AE: [00:05:19] Yeah. So if any of our listeners is a developer who is thinking about joining Zooma or applying for Zooma, why would you recommend a person to work at Zooma with development?

JT: [00:05:32] Yeah, I think for most people coming to Zooma and working as a developer, I think the biggest change probably, depending, of course, where we worked before, but that will be the variety of work of clients and also that we are quite a small team. You become quite quickly, quite independent and you have to take a lot of suggestions and responsibility yourself. But it's also very fun to do that. So in a lot of companies, you are more controlled maybe by someone who decides how you should develop and exactly how it should be like from a senior developer. But we work more individually than you take to make your own decisions. So yeah, I think that could be one of the biggest fun things working with Zooma.

AE: [00:06:18] And what skills do you think are needed?

JT: [00:06:21] I would guess like from any developer, you have to like problem-solving. That's a big part of how you should solve the problem. That's where you start. You're basically doing it in your head before you start coding. and, of course, communicating with your fellow teammates and also being able to communicate with people that are not in your same line of work. So as a developer, you have to work well with the designers and the project management and so on. Of course, there is not only a group of developers whom you can spend your whole time with, so that's, of course, important as well.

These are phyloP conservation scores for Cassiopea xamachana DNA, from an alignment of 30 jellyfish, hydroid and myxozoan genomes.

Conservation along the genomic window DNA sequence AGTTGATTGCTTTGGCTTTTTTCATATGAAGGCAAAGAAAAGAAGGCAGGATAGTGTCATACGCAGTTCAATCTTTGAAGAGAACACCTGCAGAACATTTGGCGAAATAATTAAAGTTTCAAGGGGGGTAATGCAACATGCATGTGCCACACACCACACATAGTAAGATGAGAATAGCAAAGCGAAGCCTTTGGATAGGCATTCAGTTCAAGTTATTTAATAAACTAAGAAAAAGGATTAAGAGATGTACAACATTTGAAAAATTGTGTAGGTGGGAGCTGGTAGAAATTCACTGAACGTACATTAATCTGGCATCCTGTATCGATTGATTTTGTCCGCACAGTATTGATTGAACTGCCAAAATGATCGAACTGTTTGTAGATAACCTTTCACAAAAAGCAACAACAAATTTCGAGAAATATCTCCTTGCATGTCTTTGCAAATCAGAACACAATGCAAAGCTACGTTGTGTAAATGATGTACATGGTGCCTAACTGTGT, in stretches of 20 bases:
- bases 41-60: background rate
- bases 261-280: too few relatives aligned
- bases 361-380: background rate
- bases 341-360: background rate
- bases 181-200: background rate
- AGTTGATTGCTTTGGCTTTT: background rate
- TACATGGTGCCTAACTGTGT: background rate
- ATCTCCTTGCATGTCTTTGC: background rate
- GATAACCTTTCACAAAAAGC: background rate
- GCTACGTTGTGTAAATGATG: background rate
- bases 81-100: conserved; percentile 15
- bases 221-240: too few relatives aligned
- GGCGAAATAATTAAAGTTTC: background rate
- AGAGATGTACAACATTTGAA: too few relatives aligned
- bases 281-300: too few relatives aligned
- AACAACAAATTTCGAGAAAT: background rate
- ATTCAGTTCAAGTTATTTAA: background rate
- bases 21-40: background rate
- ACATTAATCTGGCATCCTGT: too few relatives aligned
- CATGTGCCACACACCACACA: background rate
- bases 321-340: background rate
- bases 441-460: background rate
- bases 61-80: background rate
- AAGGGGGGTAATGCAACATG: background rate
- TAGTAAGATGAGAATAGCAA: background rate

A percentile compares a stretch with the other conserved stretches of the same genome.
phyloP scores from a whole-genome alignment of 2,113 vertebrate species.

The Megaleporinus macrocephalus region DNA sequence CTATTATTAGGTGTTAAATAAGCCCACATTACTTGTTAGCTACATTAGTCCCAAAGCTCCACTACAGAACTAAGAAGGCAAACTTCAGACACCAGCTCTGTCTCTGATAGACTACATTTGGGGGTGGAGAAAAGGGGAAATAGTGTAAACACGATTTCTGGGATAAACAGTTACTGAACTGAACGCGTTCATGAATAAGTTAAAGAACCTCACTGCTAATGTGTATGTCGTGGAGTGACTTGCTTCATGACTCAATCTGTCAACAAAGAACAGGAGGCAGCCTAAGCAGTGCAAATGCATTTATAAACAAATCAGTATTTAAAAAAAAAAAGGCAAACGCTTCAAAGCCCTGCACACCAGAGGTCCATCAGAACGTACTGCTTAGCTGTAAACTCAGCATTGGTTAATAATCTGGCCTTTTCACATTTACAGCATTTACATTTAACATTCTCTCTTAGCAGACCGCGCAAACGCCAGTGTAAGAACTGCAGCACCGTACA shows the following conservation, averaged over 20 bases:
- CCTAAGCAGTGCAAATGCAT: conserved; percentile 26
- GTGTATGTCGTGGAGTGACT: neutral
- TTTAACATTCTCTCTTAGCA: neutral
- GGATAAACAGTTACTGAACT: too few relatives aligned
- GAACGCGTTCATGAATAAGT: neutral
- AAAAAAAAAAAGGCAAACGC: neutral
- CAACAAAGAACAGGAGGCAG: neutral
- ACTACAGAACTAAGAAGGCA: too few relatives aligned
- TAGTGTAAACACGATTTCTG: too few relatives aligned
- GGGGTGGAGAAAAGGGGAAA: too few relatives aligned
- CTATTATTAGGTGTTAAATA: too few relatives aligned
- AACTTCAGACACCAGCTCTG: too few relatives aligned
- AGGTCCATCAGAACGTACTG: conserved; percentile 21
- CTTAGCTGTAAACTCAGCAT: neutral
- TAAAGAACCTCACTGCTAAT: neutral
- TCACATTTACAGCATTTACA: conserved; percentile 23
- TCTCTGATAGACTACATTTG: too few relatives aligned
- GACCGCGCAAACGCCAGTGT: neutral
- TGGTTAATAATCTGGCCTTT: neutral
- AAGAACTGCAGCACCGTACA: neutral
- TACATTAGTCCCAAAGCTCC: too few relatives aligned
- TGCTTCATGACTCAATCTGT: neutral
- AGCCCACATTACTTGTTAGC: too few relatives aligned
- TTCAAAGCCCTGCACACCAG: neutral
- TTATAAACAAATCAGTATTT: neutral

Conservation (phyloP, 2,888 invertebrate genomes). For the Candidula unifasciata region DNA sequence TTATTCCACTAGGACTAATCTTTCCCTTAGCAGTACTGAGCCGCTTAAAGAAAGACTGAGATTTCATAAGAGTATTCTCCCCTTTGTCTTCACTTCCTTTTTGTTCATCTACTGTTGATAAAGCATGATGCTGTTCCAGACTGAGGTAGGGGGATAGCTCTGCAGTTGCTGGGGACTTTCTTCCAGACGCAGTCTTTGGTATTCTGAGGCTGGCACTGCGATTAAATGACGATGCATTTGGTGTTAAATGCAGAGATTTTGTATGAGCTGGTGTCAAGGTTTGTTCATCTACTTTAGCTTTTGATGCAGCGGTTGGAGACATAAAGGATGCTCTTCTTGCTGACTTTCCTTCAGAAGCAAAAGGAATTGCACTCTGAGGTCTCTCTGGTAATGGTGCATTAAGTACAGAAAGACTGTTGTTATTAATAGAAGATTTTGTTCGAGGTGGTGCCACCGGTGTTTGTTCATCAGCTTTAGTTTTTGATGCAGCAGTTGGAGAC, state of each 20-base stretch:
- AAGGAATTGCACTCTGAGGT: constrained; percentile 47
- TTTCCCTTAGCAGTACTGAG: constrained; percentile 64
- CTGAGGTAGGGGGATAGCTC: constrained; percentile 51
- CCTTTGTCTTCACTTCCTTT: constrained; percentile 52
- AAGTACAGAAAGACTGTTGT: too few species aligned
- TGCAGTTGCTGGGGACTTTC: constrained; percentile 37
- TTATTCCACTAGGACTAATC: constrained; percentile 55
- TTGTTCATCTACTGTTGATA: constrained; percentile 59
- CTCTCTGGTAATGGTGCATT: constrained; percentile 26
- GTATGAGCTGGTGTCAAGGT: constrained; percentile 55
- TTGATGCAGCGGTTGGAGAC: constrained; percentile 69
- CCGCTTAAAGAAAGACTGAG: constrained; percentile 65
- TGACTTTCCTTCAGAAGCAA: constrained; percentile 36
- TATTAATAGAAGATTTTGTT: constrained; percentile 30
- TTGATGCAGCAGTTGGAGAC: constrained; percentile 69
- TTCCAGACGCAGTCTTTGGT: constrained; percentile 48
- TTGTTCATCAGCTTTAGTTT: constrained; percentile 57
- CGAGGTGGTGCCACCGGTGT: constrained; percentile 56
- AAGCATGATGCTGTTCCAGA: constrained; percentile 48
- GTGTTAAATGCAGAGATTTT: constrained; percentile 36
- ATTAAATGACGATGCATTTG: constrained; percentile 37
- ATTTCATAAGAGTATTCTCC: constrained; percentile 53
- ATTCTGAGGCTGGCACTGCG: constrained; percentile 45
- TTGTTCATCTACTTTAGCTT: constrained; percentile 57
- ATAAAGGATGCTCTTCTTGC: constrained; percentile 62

AE: [00:07:00] So yeah, I think that that's wrapping it up, getting to know you, Jakob better, and your role at Zooma. And is there anything else you would share with listeners, anything, it can be any tip, life tips?

JT: [00:07:21] Life tips, Yeah. Maybe try the sub. I did that this summer, and that was really, really fun.

AE: [00:07:30] What was that?

JT: [00:07:31] Stand up paddling.

AE: [00:07:32] Ah yeah.

JT: [00:07:34] Yeah. So maybe try and stand up paddling. That was a really fun experience, and it makes you feel a bit younger. So I recommend that.

AE: [00:07:43] I heard you went wakeboarding a couple of weeks ago.

JT: [00:07:48] Yeah, or at least I tried. I used to come up on the lake once, but. Yeah.

AE: [00:07:54] But would you prefer sub then?

JT: [00:07:57] It's much, much easier if you are a beginner, so. Absolutely. Yeah.

AE: [00:08:02] That's good. Yeah. A good tip for the listeners to take them with them. Yeah. Thank you very much for participating.

JT: [00:08:11] Yeah. Nice. See you. Take care.

AE: [00:08:14] Bye bye.

JT: [00:08:14] Bye bye.

Alexander Evjenth
Alexander is a content creator who has a great interest in learning new things. What he enjoys, even more, is to share information by creating knowledge content.